Seems a little hard to believe that Leslie Knope was once set up as the stooge of Parks and Recreation. A well-meaning, principled stooge, but a stooge. “The Flu” doesn’t just complete the show’s 180-degree turnaround, it suggests that her commitment to civic service is superhuman, perhaps fueled by waffles.
Leslie gets whomped with the flu bug that’s spreading through Pawnee, even if she’s loathe to admit it. She has to give the presentation to the chamber of commerce for the harvest festival, and refuses to let vomiting and dementia get in the way. Ben is more than capable of delivering the speech in her stead, and while it’s not that she doesn’t trust him, she doesn’t have faith in him. (He even refuses to open the presentation with a rap.) After being quarantined in her office by the rest of the parks department — Tom protects himself by wearing a motorcycle helmet and misting himself with hand sanitizer — Leslie is finally dragged to the hospital by Ann with a 104-degree fever, patently unable to perform cartwheels.
April has already been admitted, and uses her stay and what’s left of her energy to torture Ann, her sworn enemy. Ron uncomfortably brings her magazines and lipstick (“I’m not interested in caring about people”), but needs someone to fill in for April while she’s sick, replacing her unwillingness to answer the phone with his inability to. Ron sees in Andy the son he never had or, really, remotely wanted, as they bond over the Colts’ draft history and go over the finer points of libertarianism. But this bonding also brings what might be the least plausible moment of Parks and Recreation’s run: Are we meant to believe that there’s a restaurant in Pawnee that serves a burrito called the Meat Tornado and Ron Swanson didn’t know about it? Sure, it’s ethnic food, but still. This is Ron Fucking Swanson.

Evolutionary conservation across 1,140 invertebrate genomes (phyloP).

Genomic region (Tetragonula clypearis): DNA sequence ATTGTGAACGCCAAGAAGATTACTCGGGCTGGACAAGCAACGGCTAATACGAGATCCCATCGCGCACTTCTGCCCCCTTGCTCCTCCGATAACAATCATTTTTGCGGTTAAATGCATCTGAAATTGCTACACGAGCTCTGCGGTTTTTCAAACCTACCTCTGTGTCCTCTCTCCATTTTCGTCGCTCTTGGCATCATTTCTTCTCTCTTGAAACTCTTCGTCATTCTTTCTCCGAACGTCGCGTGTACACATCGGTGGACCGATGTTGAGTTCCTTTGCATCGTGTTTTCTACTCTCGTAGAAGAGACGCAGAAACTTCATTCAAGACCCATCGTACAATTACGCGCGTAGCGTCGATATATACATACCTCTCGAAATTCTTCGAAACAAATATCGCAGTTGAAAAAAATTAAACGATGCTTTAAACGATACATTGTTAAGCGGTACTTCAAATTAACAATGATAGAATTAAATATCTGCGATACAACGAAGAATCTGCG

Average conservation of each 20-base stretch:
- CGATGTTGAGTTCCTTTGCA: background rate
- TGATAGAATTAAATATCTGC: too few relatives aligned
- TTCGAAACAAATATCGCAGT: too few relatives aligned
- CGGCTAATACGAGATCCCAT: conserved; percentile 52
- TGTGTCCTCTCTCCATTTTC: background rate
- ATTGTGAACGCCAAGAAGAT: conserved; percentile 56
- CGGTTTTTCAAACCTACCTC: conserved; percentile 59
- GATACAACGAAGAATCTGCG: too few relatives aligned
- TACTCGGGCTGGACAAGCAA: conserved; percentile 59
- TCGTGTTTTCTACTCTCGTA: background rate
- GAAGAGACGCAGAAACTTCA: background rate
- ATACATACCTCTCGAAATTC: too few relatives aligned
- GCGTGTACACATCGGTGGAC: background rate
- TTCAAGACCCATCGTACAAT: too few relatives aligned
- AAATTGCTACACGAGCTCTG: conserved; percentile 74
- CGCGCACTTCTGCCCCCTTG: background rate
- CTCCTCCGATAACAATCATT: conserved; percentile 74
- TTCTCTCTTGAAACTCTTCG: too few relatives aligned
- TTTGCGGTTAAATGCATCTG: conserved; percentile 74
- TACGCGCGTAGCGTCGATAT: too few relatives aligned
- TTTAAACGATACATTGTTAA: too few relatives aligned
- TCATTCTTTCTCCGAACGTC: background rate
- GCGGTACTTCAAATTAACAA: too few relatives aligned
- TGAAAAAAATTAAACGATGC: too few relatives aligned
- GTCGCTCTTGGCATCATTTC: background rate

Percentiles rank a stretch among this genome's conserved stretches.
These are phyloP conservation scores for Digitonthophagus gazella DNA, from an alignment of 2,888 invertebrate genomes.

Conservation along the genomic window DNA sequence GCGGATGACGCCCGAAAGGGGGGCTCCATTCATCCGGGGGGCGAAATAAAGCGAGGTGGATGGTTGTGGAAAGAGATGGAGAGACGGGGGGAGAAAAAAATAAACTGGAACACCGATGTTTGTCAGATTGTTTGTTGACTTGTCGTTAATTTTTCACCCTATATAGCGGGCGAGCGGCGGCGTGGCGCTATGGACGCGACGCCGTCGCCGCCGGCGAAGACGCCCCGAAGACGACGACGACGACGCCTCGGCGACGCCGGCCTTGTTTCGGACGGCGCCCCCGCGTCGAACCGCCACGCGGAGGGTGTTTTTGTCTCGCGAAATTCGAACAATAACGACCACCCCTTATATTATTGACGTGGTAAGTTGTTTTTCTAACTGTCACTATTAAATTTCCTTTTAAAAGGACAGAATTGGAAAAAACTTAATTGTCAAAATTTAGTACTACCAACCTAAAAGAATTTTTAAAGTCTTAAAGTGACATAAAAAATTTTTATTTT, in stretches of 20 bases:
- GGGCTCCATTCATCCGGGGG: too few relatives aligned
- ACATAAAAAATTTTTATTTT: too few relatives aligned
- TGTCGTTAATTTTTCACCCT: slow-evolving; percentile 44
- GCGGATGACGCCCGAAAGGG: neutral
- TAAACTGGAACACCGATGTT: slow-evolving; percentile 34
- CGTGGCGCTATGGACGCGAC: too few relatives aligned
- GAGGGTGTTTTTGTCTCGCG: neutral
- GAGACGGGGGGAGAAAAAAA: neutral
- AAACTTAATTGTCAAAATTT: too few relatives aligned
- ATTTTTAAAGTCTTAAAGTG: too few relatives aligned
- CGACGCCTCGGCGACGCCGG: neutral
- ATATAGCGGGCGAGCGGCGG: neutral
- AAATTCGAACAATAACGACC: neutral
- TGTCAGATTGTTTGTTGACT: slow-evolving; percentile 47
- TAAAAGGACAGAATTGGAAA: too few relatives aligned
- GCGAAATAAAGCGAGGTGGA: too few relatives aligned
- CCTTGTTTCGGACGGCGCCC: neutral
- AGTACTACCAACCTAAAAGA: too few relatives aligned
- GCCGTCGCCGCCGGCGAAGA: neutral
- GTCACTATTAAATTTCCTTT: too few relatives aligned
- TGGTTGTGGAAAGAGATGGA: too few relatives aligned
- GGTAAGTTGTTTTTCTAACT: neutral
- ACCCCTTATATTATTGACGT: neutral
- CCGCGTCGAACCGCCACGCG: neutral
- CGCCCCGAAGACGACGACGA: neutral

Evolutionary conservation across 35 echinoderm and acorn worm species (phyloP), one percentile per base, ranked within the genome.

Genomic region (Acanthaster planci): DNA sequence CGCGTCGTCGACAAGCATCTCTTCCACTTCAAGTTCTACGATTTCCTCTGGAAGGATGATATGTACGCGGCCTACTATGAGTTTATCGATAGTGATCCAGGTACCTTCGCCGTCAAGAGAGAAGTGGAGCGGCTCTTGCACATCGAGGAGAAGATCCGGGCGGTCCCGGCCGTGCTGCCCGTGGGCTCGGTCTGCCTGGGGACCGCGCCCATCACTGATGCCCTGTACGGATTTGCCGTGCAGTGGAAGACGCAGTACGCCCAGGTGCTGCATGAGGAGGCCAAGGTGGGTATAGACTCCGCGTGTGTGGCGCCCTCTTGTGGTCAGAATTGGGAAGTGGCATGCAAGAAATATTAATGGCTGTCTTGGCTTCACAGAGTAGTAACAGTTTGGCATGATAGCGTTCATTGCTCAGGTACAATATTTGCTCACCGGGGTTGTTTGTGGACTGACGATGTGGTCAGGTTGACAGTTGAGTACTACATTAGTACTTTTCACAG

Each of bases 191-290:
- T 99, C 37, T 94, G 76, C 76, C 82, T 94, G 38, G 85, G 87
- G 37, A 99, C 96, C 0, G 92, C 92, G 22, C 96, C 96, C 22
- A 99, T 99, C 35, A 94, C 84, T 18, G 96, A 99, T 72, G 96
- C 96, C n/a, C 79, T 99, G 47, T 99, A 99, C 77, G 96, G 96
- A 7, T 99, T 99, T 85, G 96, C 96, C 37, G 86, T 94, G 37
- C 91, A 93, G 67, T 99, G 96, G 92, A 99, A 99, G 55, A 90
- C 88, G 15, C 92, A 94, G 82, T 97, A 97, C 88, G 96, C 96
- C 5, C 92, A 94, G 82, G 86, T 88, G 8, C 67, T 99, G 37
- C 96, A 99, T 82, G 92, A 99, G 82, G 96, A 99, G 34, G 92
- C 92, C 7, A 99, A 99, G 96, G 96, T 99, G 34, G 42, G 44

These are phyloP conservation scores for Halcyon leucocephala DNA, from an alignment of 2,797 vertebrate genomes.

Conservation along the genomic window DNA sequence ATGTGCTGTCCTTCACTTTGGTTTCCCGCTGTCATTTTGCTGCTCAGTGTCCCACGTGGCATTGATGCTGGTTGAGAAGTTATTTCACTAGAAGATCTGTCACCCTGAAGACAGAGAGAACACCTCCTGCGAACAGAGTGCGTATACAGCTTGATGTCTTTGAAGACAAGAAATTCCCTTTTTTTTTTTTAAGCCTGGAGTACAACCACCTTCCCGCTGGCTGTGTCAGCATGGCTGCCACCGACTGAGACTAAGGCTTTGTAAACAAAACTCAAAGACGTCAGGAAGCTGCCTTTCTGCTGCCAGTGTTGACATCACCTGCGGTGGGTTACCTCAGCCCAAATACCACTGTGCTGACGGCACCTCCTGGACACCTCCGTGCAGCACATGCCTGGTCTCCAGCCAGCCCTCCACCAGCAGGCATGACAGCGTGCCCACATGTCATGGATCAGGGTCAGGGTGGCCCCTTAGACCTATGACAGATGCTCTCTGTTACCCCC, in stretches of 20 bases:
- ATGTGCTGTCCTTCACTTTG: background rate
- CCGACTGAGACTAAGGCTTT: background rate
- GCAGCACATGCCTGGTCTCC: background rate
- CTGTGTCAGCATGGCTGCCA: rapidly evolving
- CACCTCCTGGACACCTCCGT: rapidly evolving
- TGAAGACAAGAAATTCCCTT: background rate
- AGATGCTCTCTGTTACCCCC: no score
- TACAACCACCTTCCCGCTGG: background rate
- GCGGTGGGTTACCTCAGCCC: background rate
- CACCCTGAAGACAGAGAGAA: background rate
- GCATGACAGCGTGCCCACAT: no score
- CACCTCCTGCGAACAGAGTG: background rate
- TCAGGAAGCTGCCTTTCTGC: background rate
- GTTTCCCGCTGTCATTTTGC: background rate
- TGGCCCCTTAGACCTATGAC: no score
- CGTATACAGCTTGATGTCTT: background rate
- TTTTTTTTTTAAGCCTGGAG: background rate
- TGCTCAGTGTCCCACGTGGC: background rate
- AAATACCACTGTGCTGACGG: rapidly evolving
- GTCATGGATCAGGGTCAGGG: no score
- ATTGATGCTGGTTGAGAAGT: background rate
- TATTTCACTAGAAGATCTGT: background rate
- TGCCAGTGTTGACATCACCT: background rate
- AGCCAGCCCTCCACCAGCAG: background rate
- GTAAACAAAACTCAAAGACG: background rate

But this episode is stolen not by Ron or Andy for once, but by Chris. Just when you were possibly tiring of his hyperactive bionic-man shtick, even if it was inspired by childhood blood disease, the show upends it in spectacular, disgusting fashion. Chris wears a surgical mask to visit Ann in the hospital and freaks out when he sees Leslie is sick, fearing the grain of sand that could destroy the microchip that is his body. Which, of course, is exactly what happens. And while another woman might be put off seeing the man she’s just begun to date vomiting into dresser drawers, Ann is relieved by, and attracted to, Chris’s sudden vulnerability. And with two quick words mumbled into a mirror, Rob Lowe delivers the single greatest self-effacingly comic moment of his long, handsome career. At least since Class or the 1988 Democratic convention.
Leslie, meanwhile, has stolen April and Chris’s meds and sneaked out of the hospital to give the presentation, despite the fact that she’s pretty sure the wall and the floor of the chamber of commerce have switched places. Ben begs her to let him give the speech on account of her insane hallucination, but of course she refuses. She stumbles to the podium and nails it. The face to watch during this scene is Adam Scott’s, who again proves that there’s more to playing the straight man than incredulous, deadpan stares. This is obviously the moment when Ben’s begrudging respect for her becomes something else, and while the idea that everyone in a workplace sitcom needs to be paired off romantically can be tiring — it certainly hasn’t helped The Office — at least the relationships feel earned on this show. If you watched that and didn’t immediately want to take Amy Poehler home to feed her chicken soup and/or waffles forever, I don’t know what to tell you. Bring on the inevitable, torrid Jerry-Donna-Tom triangle, we can take it.